The head of the Anglican Church in New Zealand, Archbishop David Moxon, has been appointed to represent the worldwide Anglican movement in Rome.
Hamilton-based Archbishop Moxon, 61, will resign from his New Zealand position in April to take up a three- to five-year term as the Anglican Representative to the Holy See.
He will also continue to lead the Anglican side of the Anglican-Roman Catholic International Commission, a role he has filled from New Zealand for the past two years.
He has led the Pakeha part of the NZ Anglican Church since 2006 and has been Bishop of Waikato since 1993, when he was the country's youngest bishop. He said moving to Rome was "a huge responsibility".
"People took the initiative in suggesting it some time ago. I have had to wrestle with it," he said.
"I do feel now that this is a genuine call on my life and that I ought to give it 120 per cent."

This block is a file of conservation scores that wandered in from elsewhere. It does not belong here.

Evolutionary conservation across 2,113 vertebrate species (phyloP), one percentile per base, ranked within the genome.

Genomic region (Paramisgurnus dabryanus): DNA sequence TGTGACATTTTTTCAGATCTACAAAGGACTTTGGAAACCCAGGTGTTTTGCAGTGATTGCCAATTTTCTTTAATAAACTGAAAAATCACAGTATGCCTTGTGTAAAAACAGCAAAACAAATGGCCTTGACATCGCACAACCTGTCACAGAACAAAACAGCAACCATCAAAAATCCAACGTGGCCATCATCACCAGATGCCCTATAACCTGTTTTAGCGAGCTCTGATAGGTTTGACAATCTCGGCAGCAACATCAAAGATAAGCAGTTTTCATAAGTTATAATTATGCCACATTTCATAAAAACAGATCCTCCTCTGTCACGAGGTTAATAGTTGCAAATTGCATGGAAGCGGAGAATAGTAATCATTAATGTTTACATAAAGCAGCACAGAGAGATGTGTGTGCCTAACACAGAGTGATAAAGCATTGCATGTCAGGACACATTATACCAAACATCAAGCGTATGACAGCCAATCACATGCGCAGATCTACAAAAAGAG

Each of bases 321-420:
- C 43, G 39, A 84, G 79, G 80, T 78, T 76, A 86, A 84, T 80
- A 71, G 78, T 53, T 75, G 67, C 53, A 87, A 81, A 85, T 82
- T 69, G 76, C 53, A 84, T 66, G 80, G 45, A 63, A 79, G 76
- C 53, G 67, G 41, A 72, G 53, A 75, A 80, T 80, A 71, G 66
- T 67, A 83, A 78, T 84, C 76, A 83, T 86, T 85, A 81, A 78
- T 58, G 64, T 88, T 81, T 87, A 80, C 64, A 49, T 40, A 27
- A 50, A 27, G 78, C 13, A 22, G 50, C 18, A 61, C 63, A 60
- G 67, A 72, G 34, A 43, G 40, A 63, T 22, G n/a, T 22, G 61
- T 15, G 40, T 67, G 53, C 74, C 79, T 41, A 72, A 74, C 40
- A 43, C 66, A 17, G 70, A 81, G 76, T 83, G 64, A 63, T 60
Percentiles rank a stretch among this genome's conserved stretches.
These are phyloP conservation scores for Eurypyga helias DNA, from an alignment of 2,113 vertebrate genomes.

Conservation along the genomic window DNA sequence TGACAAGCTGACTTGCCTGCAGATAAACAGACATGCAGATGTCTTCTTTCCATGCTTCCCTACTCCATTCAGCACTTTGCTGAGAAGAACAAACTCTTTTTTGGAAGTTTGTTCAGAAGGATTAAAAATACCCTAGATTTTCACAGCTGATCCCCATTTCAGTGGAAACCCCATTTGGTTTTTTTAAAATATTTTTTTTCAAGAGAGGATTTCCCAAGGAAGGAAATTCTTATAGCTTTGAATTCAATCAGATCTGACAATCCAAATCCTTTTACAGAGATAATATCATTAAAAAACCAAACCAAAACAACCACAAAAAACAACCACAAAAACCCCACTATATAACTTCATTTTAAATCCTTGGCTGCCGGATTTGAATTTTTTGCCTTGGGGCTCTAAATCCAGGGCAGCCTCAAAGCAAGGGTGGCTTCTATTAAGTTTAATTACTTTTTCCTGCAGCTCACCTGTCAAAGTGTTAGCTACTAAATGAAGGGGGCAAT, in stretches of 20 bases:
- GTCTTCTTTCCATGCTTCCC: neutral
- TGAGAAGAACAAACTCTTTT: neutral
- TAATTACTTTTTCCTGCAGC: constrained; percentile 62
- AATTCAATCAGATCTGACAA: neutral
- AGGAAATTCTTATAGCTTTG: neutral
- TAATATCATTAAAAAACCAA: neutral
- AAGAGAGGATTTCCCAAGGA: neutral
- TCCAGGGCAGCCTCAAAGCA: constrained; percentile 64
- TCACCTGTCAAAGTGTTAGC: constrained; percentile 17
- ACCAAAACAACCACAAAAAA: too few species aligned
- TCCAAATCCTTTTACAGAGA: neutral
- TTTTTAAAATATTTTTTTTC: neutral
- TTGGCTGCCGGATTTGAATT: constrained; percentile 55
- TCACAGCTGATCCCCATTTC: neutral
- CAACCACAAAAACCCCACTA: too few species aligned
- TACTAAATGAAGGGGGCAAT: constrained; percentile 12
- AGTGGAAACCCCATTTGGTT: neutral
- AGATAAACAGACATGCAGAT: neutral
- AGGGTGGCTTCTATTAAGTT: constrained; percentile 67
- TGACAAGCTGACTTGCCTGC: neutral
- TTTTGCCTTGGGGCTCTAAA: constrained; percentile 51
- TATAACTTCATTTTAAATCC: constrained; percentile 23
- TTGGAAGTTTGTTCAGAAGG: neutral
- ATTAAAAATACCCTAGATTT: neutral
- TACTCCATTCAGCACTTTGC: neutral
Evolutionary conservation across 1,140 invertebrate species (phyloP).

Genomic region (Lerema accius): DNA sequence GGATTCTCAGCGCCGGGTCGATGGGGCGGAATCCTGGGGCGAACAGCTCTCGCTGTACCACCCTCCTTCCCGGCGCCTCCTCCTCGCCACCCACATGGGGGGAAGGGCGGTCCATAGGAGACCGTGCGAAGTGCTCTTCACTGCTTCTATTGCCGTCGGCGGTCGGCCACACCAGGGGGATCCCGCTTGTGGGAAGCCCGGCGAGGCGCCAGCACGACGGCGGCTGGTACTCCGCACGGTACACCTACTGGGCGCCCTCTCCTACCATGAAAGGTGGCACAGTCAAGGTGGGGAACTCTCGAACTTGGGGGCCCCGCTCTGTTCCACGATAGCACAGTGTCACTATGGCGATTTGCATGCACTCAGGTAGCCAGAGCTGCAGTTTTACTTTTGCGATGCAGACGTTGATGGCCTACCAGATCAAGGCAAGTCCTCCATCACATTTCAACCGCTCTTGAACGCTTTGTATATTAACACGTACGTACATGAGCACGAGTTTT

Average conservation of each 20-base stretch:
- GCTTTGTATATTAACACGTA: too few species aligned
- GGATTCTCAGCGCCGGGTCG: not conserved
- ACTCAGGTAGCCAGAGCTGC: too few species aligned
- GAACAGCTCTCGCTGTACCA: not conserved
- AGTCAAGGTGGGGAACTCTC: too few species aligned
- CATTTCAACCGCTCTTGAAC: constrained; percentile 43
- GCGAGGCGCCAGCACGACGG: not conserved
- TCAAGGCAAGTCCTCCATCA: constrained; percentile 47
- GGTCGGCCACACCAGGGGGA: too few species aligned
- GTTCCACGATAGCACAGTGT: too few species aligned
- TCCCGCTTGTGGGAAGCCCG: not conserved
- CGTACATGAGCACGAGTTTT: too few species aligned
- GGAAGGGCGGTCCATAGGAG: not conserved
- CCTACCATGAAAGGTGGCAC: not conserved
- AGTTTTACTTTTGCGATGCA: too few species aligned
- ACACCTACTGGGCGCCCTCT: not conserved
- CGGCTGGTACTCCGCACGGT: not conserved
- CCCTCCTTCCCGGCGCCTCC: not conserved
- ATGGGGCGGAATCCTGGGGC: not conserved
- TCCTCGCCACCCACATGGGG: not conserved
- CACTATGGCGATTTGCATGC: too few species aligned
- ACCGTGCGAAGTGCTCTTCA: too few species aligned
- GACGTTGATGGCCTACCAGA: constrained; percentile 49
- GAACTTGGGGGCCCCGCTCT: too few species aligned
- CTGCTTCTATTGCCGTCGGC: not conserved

His wife, Tureiti Moxon, will stay in Hamilton "in the immediate future" because of her role as director of Te Kohao Health, which has recently opened a $4 million health centre at Hamilton's Kirikiriroa Marae.
"But fortunately this job has given me generous home leave and we expect to be a global whanau," Archbishop Moxon said.
He said the couple's four adult children were all starting to think about overseas experience and were "very excited at having a European base".
The international commission that he heads has worked in three separate phases since it was set up in 1967. Pope John-Paul II pulled the Catholic side out of its work several years ago partly because of the appointment of an openly gay bishop in the Episcopal Church, the Anglicans' American branch. "The commission has been working on the doctrinal differences," Archbishop Moxon said.